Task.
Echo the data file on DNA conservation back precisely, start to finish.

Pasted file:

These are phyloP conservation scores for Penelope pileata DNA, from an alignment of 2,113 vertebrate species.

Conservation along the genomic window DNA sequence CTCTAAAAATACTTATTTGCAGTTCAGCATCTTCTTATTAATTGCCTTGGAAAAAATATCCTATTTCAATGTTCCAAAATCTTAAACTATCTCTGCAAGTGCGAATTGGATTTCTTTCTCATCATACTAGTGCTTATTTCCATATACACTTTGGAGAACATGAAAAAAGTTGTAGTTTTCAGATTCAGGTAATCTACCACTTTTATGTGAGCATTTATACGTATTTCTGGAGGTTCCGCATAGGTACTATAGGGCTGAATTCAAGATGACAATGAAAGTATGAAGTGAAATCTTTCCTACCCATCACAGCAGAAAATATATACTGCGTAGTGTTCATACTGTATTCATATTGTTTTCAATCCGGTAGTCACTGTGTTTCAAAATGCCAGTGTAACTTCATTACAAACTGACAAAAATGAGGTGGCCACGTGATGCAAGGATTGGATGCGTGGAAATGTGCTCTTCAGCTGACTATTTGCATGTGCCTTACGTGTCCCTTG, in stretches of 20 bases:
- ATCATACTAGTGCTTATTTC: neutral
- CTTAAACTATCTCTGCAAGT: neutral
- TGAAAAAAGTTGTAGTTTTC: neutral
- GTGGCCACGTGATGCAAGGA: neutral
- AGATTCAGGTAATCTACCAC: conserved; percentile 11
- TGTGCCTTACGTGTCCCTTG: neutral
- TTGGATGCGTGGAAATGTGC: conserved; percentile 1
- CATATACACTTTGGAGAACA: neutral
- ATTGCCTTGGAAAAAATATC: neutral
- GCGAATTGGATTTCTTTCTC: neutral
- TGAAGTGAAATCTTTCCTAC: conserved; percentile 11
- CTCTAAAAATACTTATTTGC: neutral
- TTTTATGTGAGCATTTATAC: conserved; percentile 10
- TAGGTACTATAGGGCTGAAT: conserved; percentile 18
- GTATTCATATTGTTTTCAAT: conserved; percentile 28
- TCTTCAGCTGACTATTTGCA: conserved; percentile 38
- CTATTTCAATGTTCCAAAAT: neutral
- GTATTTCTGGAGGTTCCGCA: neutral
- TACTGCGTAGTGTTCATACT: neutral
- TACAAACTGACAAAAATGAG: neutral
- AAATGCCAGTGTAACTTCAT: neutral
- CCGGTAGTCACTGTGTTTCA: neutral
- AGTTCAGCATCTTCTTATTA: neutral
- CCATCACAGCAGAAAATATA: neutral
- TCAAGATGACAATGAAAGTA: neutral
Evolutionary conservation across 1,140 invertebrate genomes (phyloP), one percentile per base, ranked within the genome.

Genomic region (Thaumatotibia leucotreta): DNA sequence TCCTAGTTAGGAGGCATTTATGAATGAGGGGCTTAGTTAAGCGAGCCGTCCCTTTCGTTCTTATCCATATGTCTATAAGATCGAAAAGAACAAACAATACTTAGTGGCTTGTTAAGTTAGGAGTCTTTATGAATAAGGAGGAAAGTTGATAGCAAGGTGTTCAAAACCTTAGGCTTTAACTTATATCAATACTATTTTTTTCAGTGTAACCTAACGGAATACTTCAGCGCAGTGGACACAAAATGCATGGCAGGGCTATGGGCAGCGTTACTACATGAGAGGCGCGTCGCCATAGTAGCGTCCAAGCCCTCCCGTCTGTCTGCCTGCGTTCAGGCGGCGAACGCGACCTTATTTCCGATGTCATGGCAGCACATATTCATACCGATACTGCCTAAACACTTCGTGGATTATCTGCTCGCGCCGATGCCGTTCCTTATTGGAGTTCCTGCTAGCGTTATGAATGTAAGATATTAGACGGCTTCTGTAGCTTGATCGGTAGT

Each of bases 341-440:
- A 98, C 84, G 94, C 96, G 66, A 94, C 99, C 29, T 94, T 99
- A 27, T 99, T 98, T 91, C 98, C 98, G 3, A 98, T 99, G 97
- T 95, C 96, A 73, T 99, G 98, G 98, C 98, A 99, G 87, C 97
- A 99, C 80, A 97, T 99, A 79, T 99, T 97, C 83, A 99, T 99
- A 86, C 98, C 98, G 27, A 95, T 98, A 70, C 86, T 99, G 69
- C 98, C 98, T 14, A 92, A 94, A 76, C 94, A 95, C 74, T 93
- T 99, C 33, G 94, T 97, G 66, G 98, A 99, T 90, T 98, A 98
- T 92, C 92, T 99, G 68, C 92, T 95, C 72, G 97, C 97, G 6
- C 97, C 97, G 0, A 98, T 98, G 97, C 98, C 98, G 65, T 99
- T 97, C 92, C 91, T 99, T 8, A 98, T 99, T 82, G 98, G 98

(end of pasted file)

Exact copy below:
These are phyloP conservation scores for Penelope pileata DNA, from an alignment of 2,113 vertebrate species.

Conservation along the genomic window DNA sequence CTCTAAAAATACTTATTTGCAGTTCAGCATCTTCTTATTAATTGCCTTGGAAAAAATATCCTATTTCAATGTTCCAAAATCTTAAACTATCTCTGCAAGTGCGAATTGGATTTCTTTCTCATCATACTAGTGCTTATTTCCATATACACTTTGGAGAACATGAAAAAAGTTGTAGTTTTCAGATTCAGGTAATCTACCACTTTTATGTGAGCATTTATACGTATTTCTGGAGGTTCCGCATAGGTACTATAGGGCTGAATTCAAGATGACAATGAAAGTATGAAGTGAAATCTTTCCTACCCATCACAGCAGAAAATATATACTGCGTAGTGTTCATACTGTATTCATATTGTTTTCAATCCGGTAGTCACTGTGTTTCAAAATGCCAGTGTAACTTCATTACAAACTGACAAAAATGAGGTGGCCACGTGATGCAAGGATTGGATGCGTGGAAATGTGCTCTTCAGCTGACTATTTGCATGTGCCTTACGTGTCCCTTG, in stretches of 20 bases:
- ATCATACTAGTGCTTATTTC: neutral
- CTTAAACTATCTCTGCAAGT: neutral
- TGAAAAAAGTTGTAGTTTTC: neutral
- GTGGCCACGTGATGCAAGGA: neutral
- AGATTCAGGTAATCTACCAC: conserved; percentile 11
- TGTGCCTTACGTGTCCCTTG: neutral
- TTGGATGCGTGGAAATGTGC: conserved; percentile 1
- CATATACACTTTGGAGAACA: neutral
- ATTGCCTTGGAAAAAATATC: neutral
- GCGAATTGGATTTCTTTCTC: neutral
- TGAAGTGAAATCTTTCCTAC: conserved; percentile 11
- CTCTAAAAATACTTATTTGC: neutral
- TTTTATGTGAGCATTTATAC: conserved; percentile 10
- TAGGTACTATAGGGCTGAAT: conserved; percentile 18
- GTATTCATATTGTTTTCAAT: conserved; percentile 28
- TCTTCAGCTGACTATTTGCA: conserved; percentile 38
- CTATTTCAATGTTCCAAAAT: neutral
- GTATTTCTGGAGGTTCCGCA: neutral
- TACTGCGTAGTGTTCATACT: neutral
- TACAAACTGACAAAAATGAG: neutral
- AAATGCCAGTGTAACTTCAT: neutral
- CCGGTAGTCACTGTGTTTCA: neutral
- AGTTCAGCATCTTCTTATTA: neutral
- CCATCACAGCAGAAAATATA: neutral
- TCAAGATGACAATGAAAGTA: neutral
Evolutionary conservation across 1,140 invertebrate genomes (phyloP), one percentile per base, ranked within the genome.

Genomic region (Thaumatotibia leucotreta): DNA sequence TCCTAGTTAGGAGGCATTTATGAATGAGGGGCTTAGTTAAGCGAGCCGTCCCTTTCGTTCTTATCCATATGTCTATAAGATCGAAAAGAACAAACAATACTTAGTGGCTTGTTAAGTTAGGAGTCTTTATGAATAAGGAGGAAAGTTGATAGCAAGGTGTTCAAAACCTTAGGCTTTAACTTATATCAATACTATTTTTTTCAGTGTAACCTAACGGAATACTTCAGCGCAGTGGACACAAAATGCATGGCAGGGCTATGGGCAGCGTTACTACATGAGAGGCGCGTCGCCATAGTAGCGTCCAAGCCCTCCCGTCTGTCTGCCTGCGTTCAGGCGGCGAACGCGACCTTATTTCCGATGTCATGGCAGCACATATTCATACCGATACTGCCTAAACACTTCGTGGATTATCTGCTCGCGCCGATGCCGTTCCTTATTGGAGTTCCTGCTAGCGTTATGAATGTAAGATATTAGACGGCTTCTGTAGCTTGATCGGTAGT

Each of bases 341-440:
- A 98, C 84, G 94, C 96, G 66, A 94, C 99, C 29, T 94, T 99
- A 27, T 99, T 98, T 91, C 98, C 98, G 3, A 98, T 99, G 97
- T 95, C 96, A 73, T 99, G 98, G 98, C 98, A 99, G 87, C 97
- A 99, C 80, A 97, T 99, A 79, T 99, T 97, C 83, A 99, T 99
- A 86, C 98, C 98, G 27, A 95, T 98, A 70, C 86, T 99, G 69
- C 98, C 98, T 14, A 92, A 94, A 76, C 94, A 95, C 74, T 93
- T 99, C 33, G 94, T 97, G 66, G 98, A 99, T 90, T 98, A 98
- T 92, C 92, T 99, G 68, C 92, T 95, C 72, G 97, C 97, G 6
- C 97, C 97, G 0, A 98, T 98, G 97, C 98, C 98, G 65, T 99
- T 97, C 92, C 91, T 99, T 8, A 98, T 99, T 82, G 98, G 98